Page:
One of my goals for 2016 is to read the entire Canada Reads 2016 Longlist and with this post, I’m sharing my thoughts on the first one: All The Broken Things by Kathryn Kuitenbrouwer. I’m sure you’re asking yourself, what is Canada Reads? It’s basically an annual “battle of the books” competition, organized and broadcast by CBC. Five Canadian panellists champion novels based on a specific theme. This year’s theme is ‘starting over’ and you can read more about that and the panellists here.
I’d also love to invite you to read one, some or all of the books, from either the shortlist or longlist. It’d be great discussing these books with others and deciding which one deserves to win Canada Reads 2016!
2016 Shortlist (top 5 books that will be part of the debate):
The Outside Circle by Patti LaBoucane-Benson & Kelly Mellings
Swamp Angel by Ethel Wilson
All The Broken Things by Kathryn Kuitenbrouwer
Birdie by Tracey Lindberg
Bone and Bread by Saleema Nawaz
Buying on Time by Antanas Sileika
Landing Gear by Kate Pullinger
Minister Without Portfolio by Michael Winter
Niko by Dimitri Nasrallah
Sitting Practice by Caroline Adderson
Station Eleven by Emily St. John Mandel
Sweetland by Michael Crummey
The Amazing Absorbing Boy by Rabindranath Maharaj
The Hero’s Walk by Anita Rau Badami
The Illegal by Lawrence Hill
All The Broken Things by Kathryn Kuitenbrouwer | 4/5 stars
Release Date: January 14, 2014
Publisher: Random House CA
Synopsis on Goodreads:
A novel of exceptional heart and imagination about the ties that bind us to each other, broken and whole, from one of the most exciting voices in Canadian fiction.
September, 1983. Fourteen-year-old Bo, a boat person from Vietnam, lives in a small house in the Junction neighbourhood of Toronto with his mother, Thao, and his four-year-old sister, who was born severely disfigured from the effects of Agent Orange. Named Orange, she is the family secret; Thao keeps her hidden away, and when Bo’s not at school or getting into fights on the street, he cares for her.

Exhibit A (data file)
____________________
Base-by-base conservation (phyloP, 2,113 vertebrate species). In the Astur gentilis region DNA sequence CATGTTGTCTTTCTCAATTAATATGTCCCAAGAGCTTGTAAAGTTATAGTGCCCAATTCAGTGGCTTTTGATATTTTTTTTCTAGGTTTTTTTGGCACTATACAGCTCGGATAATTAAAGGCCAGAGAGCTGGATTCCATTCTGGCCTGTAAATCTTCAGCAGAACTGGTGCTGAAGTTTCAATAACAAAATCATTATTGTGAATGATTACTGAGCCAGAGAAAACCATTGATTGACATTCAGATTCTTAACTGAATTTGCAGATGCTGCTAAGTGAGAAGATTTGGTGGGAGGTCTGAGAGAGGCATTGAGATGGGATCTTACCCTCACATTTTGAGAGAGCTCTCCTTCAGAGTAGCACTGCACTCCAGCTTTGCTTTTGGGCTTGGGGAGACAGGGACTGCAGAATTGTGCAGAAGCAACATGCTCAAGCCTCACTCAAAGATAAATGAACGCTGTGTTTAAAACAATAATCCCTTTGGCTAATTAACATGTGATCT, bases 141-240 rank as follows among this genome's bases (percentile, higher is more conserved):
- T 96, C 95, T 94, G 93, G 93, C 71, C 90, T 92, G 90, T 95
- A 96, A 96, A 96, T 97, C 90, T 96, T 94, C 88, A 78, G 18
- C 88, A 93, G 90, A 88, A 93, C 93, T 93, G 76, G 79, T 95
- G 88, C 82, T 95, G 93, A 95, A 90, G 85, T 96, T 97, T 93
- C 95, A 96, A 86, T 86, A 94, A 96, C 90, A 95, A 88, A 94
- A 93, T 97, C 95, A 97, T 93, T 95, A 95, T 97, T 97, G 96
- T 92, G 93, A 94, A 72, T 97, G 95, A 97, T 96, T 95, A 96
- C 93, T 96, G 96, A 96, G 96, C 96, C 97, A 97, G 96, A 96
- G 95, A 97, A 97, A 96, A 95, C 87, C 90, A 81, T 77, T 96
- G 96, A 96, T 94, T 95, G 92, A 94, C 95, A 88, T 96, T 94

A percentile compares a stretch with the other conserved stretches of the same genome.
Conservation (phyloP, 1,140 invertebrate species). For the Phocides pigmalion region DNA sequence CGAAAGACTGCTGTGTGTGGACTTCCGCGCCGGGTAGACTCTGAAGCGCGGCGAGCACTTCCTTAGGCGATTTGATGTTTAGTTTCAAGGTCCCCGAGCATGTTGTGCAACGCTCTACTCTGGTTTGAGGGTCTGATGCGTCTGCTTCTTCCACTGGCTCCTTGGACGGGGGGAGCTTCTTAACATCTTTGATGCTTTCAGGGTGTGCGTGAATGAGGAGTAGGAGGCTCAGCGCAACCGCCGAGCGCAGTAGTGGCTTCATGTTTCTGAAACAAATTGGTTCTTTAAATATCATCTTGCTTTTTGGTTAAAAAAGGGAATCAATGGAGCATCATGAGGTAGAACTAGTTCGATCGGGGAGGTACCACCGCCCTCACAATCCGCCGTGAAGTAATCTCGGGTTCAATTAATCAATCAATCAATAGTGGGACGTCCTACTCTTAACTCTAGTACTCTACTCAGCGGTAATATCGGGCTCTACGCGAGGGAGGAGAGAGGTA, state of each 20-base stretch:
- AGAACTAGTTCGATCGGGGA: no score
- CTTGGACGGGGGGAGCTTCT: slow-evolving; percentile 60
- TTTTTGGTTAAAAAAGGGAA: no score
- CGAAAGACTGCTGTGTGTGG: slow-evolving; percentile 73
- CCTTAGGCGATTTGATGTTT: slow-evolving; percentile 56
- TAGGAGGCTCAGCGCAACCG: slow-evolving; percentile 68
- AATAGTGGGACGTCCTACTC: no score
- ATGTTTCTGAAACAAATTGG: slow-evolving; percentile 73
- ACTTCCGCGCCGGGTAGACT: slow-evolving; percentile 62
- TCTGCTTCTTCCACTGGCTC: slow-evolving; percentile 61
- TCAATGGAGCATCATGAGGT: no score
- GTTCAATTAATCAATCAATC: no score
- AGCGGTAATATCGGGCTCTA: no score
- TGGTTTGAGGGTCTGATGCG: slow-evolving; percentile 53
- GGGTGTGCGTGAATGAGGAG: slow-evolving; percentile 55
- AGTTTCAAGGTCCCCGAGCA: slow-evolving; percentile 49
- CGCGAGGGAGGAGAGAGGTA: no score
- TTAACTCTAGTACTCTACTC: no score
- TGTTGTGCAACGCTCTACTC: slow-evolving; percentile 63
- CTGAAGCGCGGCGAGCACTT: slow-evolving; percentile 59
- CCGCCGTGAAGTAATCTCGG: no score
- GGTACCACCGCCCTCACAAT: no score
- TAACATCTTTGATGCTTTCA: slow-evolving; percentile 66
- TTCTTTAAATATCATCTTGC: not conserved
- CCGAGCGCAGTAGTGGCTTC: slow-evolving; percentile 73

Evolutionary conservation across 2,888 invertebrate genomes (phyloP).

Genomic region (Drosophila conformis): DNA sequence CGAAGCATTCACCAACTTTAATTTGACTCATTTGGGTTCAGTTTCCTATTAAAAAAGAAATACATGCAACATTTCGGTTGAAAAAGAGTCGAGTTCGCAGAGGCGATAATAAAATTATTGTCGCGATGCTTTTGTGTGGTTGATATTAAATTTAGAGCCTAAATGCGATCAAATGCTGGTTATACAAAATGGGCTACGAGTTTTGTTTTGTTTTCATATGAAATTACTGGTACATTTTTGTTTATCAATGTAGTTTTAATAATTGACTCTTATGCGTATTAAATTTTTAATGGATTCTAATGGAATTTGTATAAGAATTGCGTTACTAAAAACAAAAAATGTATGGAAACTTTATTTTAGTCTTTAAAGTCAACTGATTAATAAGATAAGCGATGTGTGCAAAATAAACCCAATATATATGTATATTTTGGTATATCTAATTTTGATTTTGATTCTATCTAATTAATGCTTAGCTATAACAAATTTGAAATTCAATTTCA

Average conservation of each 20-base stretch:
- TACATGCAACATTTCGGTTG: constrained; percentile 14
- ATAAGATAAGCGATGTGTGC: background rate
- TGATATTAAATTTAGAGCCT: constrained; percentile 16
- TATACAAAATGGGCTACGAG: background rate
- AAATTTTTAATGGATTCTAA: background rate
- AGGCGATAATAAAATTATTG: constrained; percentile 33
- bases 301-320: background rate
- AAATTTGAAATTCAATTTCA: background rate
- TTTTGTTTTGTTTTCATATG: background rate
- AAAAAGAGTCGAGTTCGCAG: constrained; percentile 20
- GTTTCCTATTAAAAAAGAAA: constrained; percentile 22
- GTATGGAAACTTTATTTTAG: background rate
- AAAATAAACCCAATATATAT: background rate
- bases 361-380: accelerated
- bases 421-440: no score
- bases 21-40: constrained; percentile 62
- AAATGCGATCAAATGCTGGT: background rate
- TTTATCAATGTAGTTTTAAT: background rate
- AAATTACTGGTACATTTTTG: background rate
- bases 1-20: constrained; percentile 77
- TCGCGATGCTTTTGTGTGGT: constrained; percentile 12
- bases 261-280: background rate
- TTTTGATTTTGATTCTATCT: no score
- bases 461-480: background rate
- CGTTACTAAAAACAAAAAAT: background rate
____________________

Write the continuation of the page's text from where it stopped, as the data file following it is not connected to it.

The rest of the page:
One day a carnival worker and bear trainer, Gerry, sees Bo in a streetfight, and recruits him for the bear wrestling circuit, eventually giving him his own cub to train. This opens up a new world for Bo–but then Gerry’s boss, Max, begins pursuing Thao with an eye on Orange for his travelling freak show. When Bo wakes up one night to find the house empty, he knows he and his cub, Bear, are truly alone. Together they set off on an extraordinary journey through the streets of Toronto and High Park. Awake at night, boy and bear form a unique and powerful bond. When Bo emerges from the park to search for his sister, he discovers a new way of seeing Orange, himself and the world around them.
All the Broken Things is a spellbinding novel, at once melancholy and hopeful, about the peculiarities that divide us and bring us together, and the human capacity for love and acceptance.
I think Kathryn Kuitenbrouwer is a fantastic storyteller; her writing has a very lyrical aspect to it. She’s able to combine several important issues without overwhelming the reader. When it comes to All The Broken Things, everything is connected and flows really well. Kuitenbrouwer brings out a very emotional response from the reader and presents two ways of looking at things.